After arriving at the Toledo School, the first item my father received was a book. “Our first assignment was to read the whole book,” he tells me. “No knives allowed until we were done.” This part of his story surprised me—that a student at meat cutting school was required to read a book before angling knife against flesh and bone. I imagined something else: lectures and demonstrations, followed by try-it-yourself sessions. I saw, in my mind, my father’s hands gripping knives and saws for the first time; I did not see him poring over texts, immersed in words and diagrams. Yet he and the other students had to finish a book before they were permitted to go anywhere near the tools of the trade.

After reading his book, he received a set of knives, but that still did not qualify him for the perilous testing of a blade against chilled meat. In his profession, knives are almost sacred, and members of the cutting guild learn to treat them with reverent caution, for with one minor slip they can injure, maim or kill. One must establish respect for the knife before removing it from its sheath. And contrary to common wisdom, sharpness is not the primary reason for careful handling; dullness is. The impatient and determined cutter tends to force the instrument, and with that stubborn force comes an increased possibility of injury. One evening years into his career, my father was supposed to be working the late shift when my mother received a phone call from a hospital. His unsharpened boning knife had slipped, plunging blade-first into his abdomen. Luckily, it had not penetrated very far into his flesh, and had missed puncturing a major organ. When he came home from the hospital in the early morning hours, we gasped at his stitched-up belly and clothes soaked with dark blood, darker than the beef or pork blood that usually stained his smock. Many years later, nearing retirement, he put his hand in the way of an electric saw, which sliced off the soft padding of his left thumb. Seeing him for the first time after the accident, I recoiled from the hand that once rubbed my head for good fortune. A tough, gruesome scar was forming over the wound but the healing tissue did little to conceal his mistake. A small portion of him had been turned inside out, exposing a raw reminder of our mortality. Today his thumb remains disfigured, the area where skin and muscle were cut away still appears tender, freshly burned. During visits, I notice the scarred digit at least once a day, and I am reminded of his life behind the meat cases, the air chilling his lungs, thirty-two years worth of meat passing through his hands.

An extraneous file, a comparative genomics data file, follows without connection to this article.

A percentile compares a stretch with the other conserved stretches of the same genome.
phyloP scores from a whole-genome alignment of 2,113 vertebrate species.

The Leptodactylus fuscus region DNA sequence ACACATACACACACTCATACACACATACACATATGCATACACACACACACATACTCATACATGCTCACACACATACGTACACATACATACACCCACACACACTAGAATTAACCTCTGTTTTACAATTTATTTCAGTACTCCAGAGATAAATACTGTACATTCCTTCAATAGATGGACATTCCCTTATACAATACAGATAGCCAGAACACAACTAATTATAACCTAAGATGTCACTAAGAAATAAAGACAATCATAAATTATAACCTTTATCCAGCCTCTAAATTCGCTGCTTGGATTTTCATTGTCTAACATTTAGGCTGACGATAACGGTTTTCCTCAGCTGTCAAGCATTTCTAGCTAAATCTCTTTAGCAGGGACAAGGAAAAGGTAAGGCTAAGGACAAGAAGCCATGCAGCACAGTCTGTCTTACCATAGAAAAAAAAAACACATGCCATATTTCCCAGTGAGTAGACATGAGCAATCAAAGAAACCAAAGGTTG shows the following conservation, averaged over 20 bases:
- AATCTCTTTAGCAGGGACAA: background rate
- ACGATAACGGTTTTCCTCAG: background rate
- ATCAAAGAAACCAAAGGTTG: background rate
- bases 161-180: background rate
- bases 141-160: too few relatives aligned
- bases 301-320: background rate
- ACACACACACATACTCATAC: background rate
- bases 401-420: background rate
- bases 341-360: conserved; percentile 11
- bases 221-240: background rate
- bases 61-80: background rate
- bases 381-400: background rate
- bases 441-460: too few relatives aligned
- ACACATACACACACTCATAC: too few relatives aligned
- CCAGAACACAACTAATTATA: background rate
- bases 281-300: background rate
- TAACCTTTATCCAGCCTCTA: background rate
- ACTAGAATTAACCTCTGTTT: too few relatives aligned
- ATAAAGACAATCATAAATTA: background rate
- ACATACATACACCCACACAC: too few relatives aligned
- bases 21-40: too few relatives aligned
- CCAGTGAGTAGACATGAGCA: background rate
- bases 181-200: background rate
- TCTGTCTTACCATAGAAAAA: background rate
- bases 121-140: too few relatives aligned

After receiving their knives, the Toledo students spent the next three days learning to use a butcher’s steel to properly sharpen their new tools. Only then were they allowed to carve. “After teaching us how to sharpen our knives,” my father said, “they taught us how to break a side of beef.”

Does the average person—let’s say the average meat-eating American—know which part of the cow’s body is the filet mignon? A mouth-watering flatiron? In the supermarket of America, we gladly distance ourselves from the gross anatomies that provide our prime rib and rack of lamb, but to become a meat-cutter the student must intimately know the whole animal and thoroughly understand how its body parts relate to one another. My father had to dismantle an entire side of beef with a single knife, and recognize each type of cut, every bone, organ and muscle mass. One of his teachers would walk into the classroom and throw a slab of meat on the butcher’s block. “What’s this?” the instructor sternly demanded of the class, then chose a student to specify its origin.

When my father recounted this scene, I remembered a story about a professor of medicine who presented a similar challenge to his students. He walked brusquely into the classroom, tossed a segment of human organ on the desk of his victim, then asked for a description of the specimen. If the unwitting student said, “It looks like a piece of liver,” the professor severely reprimanded: “Don’t try to identify it until you’ve objectively described it!” He had wanted a methodical account of the size, color, texture, and shape, not a label. The lesson supposedly taught that systematic observation led to accurate identification, a premise that has guided science, scientific integrity, and indeed much of Western thought. I pictured my father standing at the butcher block, holding a portion of cow or pig, turning it over and over as he described its musculature and hues, the warmth of his hands dissipating into carrion.
This is how a professional breaks a side of beef: